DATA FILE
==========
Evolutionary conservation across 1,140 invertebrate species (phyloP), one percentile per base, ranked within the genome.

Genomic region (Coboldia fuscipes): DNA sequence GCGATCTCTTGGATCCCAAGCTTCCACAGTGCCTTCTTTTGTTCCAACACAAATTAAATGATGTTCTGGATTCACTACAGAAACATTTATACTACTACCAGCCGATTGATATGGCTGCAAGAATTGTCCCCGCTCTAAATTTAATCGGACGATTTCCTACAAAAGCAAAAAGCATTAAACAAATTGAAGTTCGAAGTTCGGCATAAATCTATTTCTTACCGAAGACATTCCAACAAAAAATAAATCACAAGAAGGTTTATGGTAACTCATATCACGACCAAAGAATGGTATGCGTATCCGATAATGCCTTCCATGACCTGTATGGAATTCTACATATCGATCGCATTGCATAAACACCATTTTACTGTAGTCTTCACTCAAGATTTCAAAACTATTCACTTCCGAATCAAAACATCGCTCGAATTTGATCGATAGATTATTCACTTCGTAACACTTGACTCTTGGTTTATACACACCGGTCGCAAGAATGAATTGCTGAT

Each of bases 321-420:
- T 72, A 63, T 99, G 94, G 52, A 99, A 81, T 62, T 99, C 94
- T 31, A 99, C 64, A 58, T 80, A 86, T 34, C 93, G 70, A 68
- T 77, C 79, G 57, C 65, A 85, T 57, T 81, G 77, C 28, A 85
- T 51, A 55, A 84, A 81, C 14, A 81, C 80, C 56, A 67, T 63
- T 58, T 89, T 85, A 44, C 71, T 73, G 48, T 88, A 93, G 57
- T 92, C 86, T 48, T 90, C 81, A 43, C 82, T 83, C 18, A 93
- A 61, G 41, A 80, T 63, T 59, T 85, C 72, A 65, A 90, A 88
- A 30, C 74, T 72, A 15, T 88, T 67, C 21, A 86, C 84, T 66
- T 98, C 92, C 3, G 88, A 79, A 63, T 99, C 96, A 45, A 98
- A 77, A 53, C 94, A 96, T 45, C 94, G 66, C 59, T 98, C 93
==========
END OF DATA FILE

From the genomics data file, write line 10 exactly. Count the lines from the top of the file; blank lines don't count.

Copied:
- A 61, G 41, A 80, T 63, T 59, T 85, C 72, A 65, A 90, A 88